Pubdate: Thu, 21 Apr 2016
Source: London Free Press (CN ON)
Page: A1
Copyright: 2016 The London Free Press
Author: Jonathan Sher
Note: With files by Dale Carruthers, Free Press reporter, and Canadian Press


Their days of looking over their shoulder for cops are numbered, but
pot smokers in Ontario will have someone else to watch out for if
London public health officials get their way.

Tobacco enforcement officers should crack down on those who smoke
marijuana in parks and near playing fields, just as they do with
cigarette smokers, says Dr. Chris Mackie, the medical officer of
health for London and Middlesex County.

Mackie wants the health board Thursday to ask Ontario to extend its
ban on public smoking in public places on those who use weed, whether
as medicine or for fun. That's further than what the province's health
ministry had proposed - it suggested extending the ban to those who
use pot for medical reasons, but not to recreational use.

It's not about seeking a back-door way to hammer pot users; Mackie
wants to protect bystanders from second-hand smoke and youth from
seeing examples of any type of smoking.

"The prohibition on the smoking or holding of lit tobacco should be
expanded to include the smoking of holding of lit marijuana," Mackie
wrote in a draft of a letter to the health ministry.

Clouds of marijuana smoke wafted through London's Victoria Park
Wednesday, as hundreds of pro-pot demonstrators descended on the
downtown park to celebrate 420, an annual event promoting cannabis
culture and advocating for the drug to be legalized.

Event organizer Eric Shepperd called Mackie's plan "too

If adopted, pot smokers - many of them looking forward to the new
federal Liberal government's promised liberalization of Canada's pot
laws - would find themselves, like ordinary smokers, banished from
many public places when they light up.

"It does go too far," said Shepperd, who conceded there are places
where marijuana smoking shouldn't be allowed.

"However, when you're in an open space with plenty of ventilation . .
. I don't see a problem."

Wednesday was the first time since 2010 that London police didn't
crack down on the pot demonstration, though cruisers circled the park
for most of the afternoon.

"Times, they are a changing," activist Mike Roy said while park-goers
puffed joints and took bong tokes nearby.

Mackie's request to the board comes as federal Health Minister Jane
Philpott used the forum of the United Nations Wednesday to announce
the Trudeau government will fulfil a campaign promise next spring by
introducing legislation to decriminalize pot.

"I am proud to stand up for our drug policy that is informed by solid
scientific evidence and uses a lens of public health to maximize
education and minimize harm," Philpott said.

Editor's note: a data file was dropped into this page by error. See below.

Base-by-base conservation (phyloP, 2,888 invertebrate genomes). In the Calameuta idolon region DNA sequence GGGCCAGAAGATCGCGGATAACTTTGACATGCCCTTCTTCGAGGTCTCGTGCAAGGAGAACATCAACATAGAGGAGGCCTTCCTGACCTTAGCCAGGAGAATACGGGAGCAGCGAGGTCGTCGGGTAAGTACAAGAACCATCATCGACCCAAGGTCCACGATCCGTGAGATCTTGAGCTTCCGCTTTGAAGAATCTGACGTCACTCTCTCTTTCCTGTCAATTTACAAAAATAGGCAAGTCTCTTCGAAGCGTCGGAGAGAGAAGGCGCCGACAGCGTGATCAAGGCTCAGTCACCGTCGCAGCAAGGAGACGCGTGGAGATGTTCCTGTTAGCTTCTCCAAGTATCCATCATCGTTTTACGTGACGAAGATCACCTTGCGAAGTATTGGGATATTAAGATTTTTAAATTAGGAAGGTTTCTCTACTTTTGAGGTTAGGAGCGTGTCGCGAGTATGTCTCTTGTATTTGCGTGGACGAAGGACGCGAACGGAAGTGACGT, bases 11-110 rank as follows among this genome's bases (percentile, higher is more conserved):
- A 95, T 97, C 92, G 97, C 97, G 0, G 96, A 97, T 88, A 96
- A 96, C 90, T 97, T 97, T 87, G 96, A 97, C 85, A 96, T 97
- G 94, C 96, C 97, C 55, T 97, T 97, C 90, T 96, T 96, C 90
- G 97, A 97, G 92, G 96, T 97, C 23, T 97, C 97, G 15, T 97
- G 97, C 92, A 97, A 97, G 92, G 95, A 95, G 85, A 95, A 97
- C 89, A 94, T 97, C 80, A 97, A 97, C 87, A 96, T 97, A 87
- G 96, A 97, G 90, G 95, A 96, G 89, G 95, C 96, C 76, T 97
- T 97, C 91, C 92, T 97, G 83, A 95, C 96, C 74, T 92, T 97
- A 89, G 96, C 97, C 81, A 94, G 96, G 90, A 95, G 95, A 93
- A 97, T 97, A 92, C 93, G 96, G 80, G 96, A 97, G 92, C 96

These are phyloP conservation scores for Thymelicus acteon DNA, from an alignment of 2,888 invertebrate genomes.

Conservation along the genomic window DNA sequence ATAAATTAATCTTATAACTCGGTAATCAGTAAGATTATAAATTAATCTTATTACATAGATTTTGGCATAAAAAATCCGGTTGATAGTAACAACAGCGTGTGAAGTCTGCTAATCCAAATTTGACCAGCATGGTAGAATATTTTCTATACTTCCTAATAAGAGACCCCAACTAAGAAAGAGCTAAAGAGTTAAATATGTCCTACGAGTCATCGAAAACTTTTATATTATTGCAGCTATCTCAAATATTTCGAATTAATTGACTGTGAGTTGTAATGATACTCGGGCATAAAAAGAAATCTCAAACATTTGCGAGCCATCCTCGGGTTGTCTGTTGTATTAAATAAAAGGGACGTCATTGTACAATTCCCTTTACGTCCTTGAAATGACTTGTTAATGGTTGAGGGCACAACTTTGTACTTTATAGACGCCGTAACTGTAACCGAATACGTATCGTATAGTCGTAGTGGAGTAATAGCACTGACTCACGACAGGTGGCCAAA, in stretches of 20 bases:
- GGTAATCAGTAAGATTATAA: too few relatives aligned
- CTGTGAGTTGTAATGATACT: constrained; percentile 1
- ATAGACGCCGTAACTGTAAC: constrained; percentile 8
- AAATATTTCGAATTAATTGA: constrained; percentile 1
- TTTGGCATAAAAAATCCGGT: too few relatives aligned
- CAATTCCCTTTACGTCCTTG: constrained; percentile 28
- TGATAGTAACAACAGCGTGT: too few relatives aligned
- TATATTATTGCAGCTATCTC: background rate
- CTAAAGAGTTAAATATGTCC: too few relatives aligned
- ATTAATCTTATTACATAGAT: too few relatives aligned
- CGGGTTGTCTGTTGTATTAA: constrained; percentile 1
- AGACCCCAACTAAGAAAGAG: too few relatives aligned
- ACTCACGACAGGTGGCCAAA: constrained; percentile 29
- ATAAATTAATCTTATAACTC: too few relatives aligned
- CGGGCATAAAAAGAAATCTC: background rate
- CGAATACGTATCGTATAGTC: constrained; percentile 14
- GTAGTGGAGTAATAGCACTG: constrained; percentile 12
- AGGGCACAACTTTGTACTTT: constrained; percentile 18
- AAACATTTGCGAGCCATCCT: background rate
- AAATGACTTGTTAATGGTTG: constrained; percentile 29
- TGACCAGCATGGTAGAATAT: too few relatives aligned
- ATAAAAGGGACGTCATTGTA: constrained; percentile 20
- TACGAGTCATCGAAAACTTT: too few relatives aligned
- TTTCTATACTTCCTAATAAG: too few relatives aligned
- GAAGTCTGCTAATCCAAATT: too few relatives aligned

Hazards from second-hand smoke are similar whether the source is
tobacco or pot, said Linda Stobo, who leads efforts by the London-area
health unit to crack down on those who sell cigarettes illegally and
to persuade smokers to quit and non-smokers not to start.

Smoking of any sort sets a poor example for impressionable youth, she

What the ministry proposed would be difficult to enforce, Mackie
wrote, since tobacco control officers couldn't prove whether someone
lit up a joint to get high or to treat an illness.

"Individuals caught smoking marijuana in a prohibited place can claim
that the consumption is for recreational, not medicinal purposes," he
wrote. "Co-operation may be difficult to obtain, especially in public
areas like playgrounds, sports fields and spectator areas and hospital

It's not only marijuana use that's on Mackie's radar: He also wants
the health board to seek more aggressive tools to combat e-cigarettes
and an outright ban on water pipes or hookahs whether or not they're
used for tobacco.

Ontario should ban e-cigarettes in theatrical productions and places
where tobacco is barred. Mackie said.

Even herbal shisha without tobacco produces carbon monoxide and other
toxins that increase the risk for cancer and heart and lung disease.

At Toronto water pipe cafes, a study found levels of carbon monoxide
and airborne nicotine that were hazardous for human health. Air
quality was poor, if not as bad, in outdoor cafes.

Toronto, New Brunswick, Nova Scotia and Prince Edward Island all ban
water pipes, regardless of whether they're used for tobacco

"Water pipe smoking of shisha that does not contain tobacco (creates)
an unsafe work environment, contributes to the social acceptability of
smoking in public places and is difficult and expensive (to enforce),"
Mackie wrote.

Colorado, which legalized pot, prohibits its use where tobacco is
banned to protect public health, he wrote.

In the London area, enforcement officers have warned smokers about the
ban on smoking in public places but no $305 fines - the penalty the
ban carries - have been levied, Stobo said.

- - With files by Dale Carruthers, Free Press reporter, and Canadian
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